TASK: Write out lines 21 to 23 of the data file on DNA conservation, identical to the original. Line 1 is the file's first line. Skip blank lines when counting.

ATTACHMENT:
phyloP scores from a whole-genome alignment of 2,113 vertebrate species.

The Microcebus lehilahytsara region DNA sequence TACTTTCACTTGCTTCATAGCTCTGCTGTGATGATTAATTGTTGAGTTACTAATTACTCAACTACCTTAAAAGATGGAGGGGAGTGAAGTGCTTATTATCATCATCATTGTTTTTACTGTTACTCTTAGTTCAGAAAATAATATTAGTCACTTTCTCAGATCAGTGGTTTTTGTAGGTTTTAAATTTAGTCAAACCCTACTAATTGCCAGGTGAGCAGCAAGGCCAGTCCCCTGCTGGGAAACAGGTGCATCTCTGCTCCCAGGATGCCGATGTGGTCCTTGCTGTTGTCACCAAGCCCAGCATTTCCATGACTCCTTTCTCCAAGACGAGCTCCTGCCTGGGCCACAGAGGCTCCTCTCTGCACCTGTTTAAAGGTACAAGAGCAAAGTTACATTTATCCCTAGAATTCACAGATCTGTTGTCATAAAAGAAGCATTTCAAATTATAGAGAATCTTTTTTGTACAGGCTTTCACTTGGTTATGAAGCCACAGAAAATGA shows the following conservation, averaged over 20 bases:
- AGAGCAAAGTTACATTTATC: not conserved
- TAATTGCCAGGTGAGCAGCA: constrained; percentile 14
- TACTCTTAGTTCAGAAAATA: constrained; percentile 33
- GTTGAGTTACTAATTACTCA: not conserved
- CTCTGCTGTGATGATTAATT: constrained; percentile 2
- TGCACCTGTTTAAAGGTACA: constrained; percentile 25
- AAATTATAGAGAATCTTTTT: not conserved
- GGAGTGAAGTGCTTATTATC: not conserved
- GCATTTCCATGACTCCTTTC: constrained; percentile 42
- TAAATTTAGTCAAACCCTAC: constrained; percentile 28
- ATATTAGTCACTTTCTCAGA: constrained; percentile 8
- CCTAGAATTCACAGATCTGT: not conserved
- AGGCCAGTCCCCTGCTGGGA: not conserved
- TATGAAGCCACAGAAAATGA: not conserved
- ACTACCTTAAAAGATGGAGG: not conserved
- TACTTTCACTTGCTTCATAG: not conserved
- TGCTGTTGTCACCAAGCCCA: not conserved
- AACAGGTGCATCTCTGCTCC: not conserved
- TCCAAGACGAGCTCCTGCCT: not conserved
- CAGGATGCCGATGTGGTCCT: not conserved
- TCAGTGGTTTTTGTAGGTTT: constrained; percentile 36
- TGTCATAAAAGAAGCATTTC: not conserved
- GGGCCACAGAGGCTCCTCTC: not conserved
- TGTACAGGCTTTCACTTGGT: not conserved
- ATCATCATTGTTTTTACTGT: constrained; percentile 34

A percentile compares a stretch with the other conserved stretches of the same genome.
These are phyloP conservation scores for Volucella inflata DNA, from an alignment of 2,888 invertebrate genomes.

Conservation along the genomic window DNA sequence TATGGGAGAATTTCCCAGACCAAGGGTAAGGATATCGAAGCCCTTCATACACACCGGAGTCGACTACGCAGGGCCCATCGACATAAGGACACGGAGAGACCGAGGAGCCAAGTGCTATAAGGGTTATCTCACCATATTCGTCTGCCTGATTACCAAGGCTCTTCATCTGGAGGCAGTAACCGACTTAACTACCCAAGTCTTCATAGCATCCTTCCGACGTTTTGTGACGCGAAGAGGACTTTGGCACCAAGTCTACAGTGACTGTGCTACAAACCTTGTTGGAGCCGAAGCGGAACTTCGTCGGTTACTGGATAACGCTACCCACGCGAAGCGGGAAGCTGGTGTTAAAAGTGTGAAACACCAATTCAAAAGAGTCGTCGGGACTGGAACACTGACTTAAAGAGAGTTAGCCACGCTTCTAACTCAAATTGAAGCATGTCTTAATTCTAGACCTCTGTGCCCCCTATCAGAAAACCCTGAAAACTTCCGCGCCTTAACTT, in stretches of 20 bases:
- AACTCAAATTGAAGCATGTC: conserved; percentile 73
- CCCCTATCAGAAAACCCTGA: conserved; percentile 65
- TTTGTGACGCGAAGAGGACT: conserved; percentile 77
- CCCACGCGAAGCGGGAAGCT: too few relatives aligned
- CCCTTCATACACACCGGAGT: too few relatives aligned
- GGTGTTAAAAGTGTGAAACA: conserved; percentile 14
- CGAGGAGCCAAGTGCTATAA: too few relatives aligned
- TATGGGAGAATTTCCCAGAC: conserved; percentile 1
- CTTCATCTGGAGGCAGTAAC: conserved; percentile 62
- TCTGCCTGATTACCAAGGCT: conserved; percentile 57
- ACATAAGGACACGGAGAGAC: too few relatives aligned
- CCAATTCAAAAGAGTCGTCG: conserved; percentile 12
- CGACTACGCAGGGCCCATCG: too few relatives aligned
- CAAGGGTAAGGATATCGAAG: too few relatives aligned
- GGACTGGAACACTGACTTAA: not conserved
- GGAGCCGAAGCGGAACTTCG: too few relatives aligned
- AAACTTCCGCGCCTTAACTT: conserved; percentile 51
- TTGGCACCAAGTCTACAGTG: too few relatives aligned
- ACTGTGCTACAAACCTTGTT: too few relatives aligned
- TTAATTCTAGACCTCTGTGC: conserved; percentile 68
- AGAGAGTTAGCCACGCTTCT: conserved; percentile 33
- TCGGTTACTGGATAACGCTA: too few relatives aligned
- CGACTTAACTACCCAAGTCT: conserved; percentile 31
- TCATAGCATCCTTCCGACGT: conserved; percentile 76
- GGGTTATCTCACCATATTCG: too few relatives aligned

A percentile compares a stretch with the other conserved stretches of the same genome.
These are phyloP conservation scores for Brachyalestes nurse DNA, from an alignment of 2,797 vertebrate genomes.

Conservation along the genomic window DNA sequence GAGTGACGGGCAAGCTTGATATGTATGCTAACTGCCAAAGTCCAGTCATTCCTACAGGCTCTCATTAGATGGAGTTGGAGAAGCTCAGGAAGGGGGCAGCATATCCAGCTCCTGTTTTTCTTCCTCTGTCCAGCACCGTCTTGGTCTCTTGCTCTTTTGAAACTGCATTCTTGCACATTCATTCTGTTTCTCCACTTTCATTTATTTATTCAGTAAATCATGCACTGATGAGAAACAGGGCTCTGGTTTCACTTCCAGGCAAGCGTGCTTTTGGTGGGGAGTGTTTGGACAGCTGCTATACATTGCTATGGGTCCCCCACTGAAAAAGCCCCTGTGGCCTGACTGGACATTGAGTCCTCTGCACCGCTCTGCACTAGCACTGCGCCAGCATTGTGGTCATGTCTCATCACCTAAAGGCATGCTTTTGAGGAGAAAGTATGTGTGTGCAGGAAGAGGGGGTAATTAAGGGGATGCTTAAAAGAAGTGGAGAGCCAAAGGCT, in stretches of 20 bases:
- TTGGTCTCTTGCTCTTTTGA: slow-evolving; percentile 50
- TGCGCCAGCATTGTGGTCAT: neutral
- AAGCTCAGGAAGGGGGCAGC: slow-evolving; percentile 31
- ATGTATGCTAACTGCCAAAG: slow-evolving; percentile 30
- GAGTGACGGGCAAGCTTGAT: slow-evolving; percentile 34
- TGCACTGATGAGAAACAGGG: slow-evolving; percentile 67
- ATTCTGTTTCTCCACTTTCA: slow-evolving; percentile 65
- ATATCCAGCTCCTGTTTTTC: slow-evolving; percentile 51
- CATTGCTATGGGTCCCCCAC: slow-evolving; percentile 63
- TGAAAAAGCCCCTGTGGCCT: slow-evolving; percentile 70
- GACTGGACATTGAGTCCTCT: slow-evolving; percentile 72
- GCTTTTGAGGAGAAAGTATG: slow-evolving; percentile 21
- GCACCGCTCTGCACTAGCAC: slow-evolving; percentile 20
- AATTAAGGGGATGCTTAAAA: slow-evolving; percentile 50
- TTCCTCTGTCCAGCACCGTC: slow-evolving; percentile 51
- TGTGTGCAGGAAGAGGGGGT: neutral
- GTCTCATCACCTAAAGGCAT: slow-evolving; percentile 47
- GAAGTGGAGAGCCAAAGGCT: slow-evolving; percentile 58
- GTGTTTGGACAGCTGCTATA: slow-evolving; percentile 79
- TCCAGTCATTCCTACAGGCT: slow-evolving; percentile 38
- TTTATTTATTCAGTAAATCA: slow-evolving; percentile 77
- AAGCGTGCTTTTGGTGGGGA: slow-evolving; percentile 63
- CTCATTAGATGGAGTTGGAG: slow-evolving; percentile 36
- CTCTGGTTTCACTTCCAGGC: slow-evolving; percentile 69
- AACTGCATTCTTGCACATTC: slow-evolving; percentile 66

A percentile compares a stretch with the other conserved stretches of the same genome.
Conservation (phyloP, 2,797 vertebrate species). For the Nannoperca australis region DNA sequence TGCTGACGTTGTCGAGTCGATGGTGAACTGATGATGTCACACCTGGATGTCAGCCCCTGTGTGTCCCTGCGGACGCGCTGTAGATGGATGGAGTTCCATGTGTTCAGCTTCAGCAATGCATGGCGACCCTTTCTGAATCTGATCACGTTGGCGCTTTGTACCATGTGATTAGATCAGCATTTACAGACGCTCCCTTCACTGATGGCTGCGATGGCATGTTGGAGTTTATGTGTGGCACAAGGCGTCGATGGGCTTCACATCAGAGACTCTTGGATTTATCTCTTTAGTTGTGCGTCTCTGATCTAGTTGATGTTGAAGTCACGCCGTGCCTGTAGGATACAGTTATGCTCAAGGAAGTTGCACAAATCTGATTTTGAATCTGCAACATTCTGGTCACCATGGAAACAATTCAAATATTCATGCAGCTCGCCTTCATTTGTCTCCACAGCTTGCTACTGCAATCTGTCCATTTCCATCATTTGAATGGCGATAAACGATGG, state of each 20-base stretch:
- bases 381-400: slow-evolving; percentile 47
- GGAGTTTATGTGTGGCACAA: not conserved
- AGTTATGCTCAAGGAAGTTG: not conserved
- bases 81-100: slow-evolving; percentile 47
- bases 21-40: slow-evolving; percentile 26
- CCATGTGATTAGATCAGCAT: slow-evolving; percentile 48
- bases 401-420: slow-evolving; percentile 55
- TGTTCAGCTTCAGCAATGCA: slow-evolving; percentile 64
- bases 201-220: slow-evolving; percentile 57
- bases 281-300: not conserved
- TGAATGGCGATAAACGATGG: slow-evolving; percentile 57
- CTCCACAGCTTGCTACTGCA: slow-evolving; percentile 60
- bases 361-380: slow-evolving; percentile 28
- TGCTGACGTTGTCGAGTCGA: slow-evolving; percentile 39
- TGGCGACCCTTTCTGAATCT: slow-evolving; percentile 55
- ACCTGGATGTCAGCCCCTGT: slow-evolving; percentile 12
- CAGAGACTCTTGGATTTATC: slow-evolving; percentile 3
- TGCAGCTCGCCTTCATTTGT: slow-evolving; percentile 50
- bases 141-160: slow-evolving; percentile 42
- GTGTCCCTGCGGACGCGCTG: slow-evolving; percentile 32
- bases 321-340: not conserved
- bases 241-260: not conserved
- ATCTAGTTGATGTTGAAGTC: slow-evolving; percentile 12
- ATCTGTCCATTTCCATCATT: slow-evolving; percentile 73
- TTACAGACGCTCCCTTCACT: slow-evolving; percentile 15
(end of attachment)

- TCCAAGACGAGCTCCTGCCT: not conserved
- CAGGATGCCGATGTGGTCCT: not conserved
- TCAGTGGTTTTTGTAGGTTT: constrained; percentile 36